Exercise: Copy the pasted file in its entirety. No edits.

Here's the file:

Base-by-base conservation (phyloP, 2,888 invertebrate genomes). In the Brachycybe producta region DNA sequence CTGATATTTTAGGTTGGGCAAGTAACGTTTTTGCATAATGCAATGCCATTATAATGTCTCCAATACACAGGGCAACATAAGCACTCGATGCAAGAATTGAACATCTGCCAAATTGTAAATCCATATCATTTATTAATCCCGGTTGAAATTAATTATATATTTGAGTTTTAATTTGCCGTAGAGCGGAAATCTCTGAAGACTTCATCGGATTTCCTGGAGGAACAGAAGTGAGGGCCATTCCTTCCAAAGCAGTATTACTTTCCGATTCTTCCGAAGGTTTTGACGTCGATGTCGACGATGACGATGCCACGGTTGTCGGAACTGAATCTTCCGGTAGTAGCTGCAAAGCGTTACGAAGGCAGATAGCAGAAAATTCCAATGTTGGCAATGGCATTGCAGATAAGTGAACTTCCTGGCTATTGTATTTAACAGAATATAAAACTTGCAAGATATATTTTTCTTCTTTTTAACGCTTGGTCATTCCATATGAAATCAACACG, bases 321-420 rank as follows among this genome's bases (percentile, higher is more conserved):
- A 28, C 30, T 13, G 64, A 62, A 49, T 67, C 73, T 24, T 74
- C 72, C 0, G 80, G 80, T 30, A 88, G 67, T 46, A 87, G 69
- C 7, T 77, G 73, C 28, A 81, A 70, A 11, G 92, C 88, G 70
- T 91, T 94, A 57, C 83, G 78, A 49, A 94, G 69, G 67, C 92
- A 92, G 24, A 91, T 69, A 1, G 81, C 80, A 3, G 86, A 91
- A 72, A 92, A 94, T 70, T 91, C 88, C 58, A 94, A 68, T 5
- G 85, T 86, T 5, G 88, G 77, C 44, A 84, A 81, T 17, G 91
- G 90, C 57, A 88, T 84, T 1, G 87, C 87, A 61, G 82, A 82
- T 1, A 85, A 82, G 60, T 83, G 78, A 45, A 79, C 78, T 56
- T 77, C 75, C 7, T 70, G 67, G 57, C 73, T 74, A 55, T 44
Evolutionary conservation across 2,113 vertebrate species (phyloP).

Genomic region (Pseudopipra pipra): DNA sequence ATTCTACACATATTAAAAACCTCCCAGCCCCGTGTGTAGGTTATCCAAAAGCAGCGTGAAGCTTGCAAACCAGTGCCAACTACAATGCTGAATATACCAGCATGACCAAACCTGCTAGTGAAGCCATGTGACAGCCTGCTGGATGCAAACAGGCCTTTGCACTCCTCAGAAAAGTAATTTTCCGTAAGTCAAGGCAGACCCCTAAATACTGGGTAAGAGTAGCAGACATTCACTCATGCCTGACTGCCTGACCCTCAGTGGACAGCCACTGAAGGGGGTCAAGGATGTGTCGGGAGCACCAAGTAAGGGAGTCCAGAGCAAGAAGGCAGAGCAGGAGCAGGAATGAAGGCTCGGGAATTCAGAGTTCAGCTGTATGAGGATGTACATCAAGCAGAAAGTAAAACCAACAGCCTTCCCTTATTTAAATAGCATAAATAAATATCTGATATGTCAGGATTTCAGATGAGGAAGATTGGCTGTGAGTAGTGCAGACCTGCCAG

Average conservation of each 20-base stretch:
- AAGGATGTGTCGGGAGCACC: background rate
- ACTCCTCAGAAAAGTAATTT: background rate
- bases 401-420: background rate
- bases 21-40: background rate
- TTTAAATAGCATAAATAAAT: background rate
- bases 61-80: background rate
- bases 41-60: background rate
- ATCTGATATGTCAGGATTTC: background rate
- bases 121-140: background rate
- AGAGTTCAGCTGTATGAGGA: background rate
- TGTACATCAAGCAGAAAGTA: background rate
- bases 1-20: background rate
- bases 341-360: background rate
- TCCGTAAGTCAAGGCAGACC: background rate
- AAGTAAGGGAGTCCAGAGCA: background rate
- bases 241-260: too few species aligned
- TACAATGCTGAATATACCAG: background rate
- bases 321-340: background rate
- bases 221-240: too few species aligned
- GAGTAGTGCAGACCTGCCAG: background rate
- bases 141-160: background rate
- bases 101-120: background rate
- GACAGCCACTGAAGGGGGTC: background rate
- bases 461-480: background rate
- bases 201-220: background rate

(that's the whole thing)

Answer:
Base-by-base conservation (phyloP, 2,888 invertebrate genomes). In the Brachycybe producta region DNA sequence CTGATATTTTAGGTTGGGCAAGTAACGTTTTTGCATAATGCAATGCCATTATAATGTCTCCAATACACAGGGCAACATAAGCACTCGATGCAAGAATTGAACATCTGCCAAATTGTAAATCCATATCATTTATTAATCCCGGTTGAAATTAATTATATATTTGAGTTTTAATTTGCCGTAGAGCGGAAATCTCTGAAGACTTCATCGGATTTCCTGGAGGAACAGAAGTGAGGGCCATTCCTTCCAAAGCAGTATTACTTTCCGATTCTTCCGAAGGTTTTGACGTCGATGTCGACGATGACGATGCCACGGTTGTCGGAACTGAATCTTCCGGTAGTAGCTGCAAAGCGTTACGAAGGCAGATAGCAGAAAATTCCAATGTTGGCAATGGCATTGCAGATAAGTGAACTTCCTGGCTATTGTATTTAACAGAATATAAAACTTGCAAGATATATTTTTCTTCTTTTTAACGCTTGGTCATTCCATATGAAATCAACACG, bases 321-420 rank as follows among this genome's bases (percentile, higher is more conserved):
- A 28, C 30, T 13, G 64, A 62, A 49, T 67, C 73, T 24, T 74
- C 72, C 0, G 80, G 80, T 30, A 88, G 67, T 46, A 87, G 69
- C 7, T 77, G 73, C 28, A 81, A 70, A 11, G 92, C 88, G 70
- T 91, T 94, A 57, C 83, G 78, A 49, A 94, G 69, G 67, C 92
- A 92, G 24, A 91, T 69, A 1, G 81, C 80, A 3, G 86, A 91
- A 72, A 92, A 94, T 70, T 91, C 88, C 58, A 94, A 68, T 5
- G 85, T 86, T 5, G 88, G 77, C 44, A 84, A 81, T 17, G 91
- G 90, C 57, A 88, T 84, T 1, G 87, C 87, A 61, G 82, A 82
- T 1, A 85, A 82, G 60, T 83, G 78, A 45, A 79, C 78, T 56
- T 77, C 75, C 7, T 70, G 67, G 57, C 73, T 74, A 55, T 44
Evolutionary conservation across 2,113 vertebrate species (phyloP).

Genomic region (Pseudopipra pipra): DNA sequence ATTCTACACATATTAAAAACCTCCCAGCCCCGTGTGTAGGTTATCCAAAAGCAGCGTGAAGCTTGCAAACCAGTGCCAACTACAATGCTGAATATACCAGCATGACCAAACCTGCTAGTGAAGCCATGTGACAGCCTGCTGGATGCAAACAGGCCTTTGCACTCCTCAGAAAAGTAATTTTCCGTAAGTCAAGGCAGACCCCTAAATACTGGGTAAGAGTAGCAGACATTCACTCATGCCTGACTGCCTGACCCTCAGTGGACAGCCACTGAAGGGGGTCAAGGATGTGTCGGGAGCACCAAGTAAGGGAGTCCAGAGCAAGAAGGCAGAGCAGGAGCAGGAATGAAGGCTCGGGAATTCAGAGTTCAGCTGTATGAGGATGTACATCAAGCAGAAAGTAAAACCAACAGCCTTCCCTTATTTAAATAGCATAAATAAATATCTGATATGTCAGGATTTCAGATGAGGAAGATTGGCTGTGAGTAGTGCAGACCTGCCAG

Average conservation of each 20-base stretch:
- AAGGATGTGTCGGGAGCACC: background rate
- ACTCCTCAGAAAAGTAATTT: background rate
- bases 401-420: background rate
- bases 21-40: background rate
- TTTAAATAGCATAAATAAAT: background rate
- bases 61-80: background rate
- bases 41-60: background rate
- ATCTGATATGTCAGGATTTC: background rate
- bases 121-140: background rate
- AGAGTTCAGCTGTATGAGGA: background rate
- TGTACATCAAGCAGAAAGTA: background rate
- bases 1-20: background rate
- bases 341-360: background rate
- TCCGTAAGTCAAGGCAGACC: background rate
- AAGTAAGGGAGTCCAGAGCA: background rate
- bases 241-260: too few species aligned
- TACAATGCTGAATATACCAG: background rate
- bases 321-340: background rate
- bases 221-240: too few species aligned
- GAGTAGTGCAGACCTGCCAG: background rate
- bases 141-160: background rate
- bases 101-120: background rate
- GACAGCCACTGAAGGGGGTC: background rate
- bases 461-480: background rate
- bases 201-220: background rate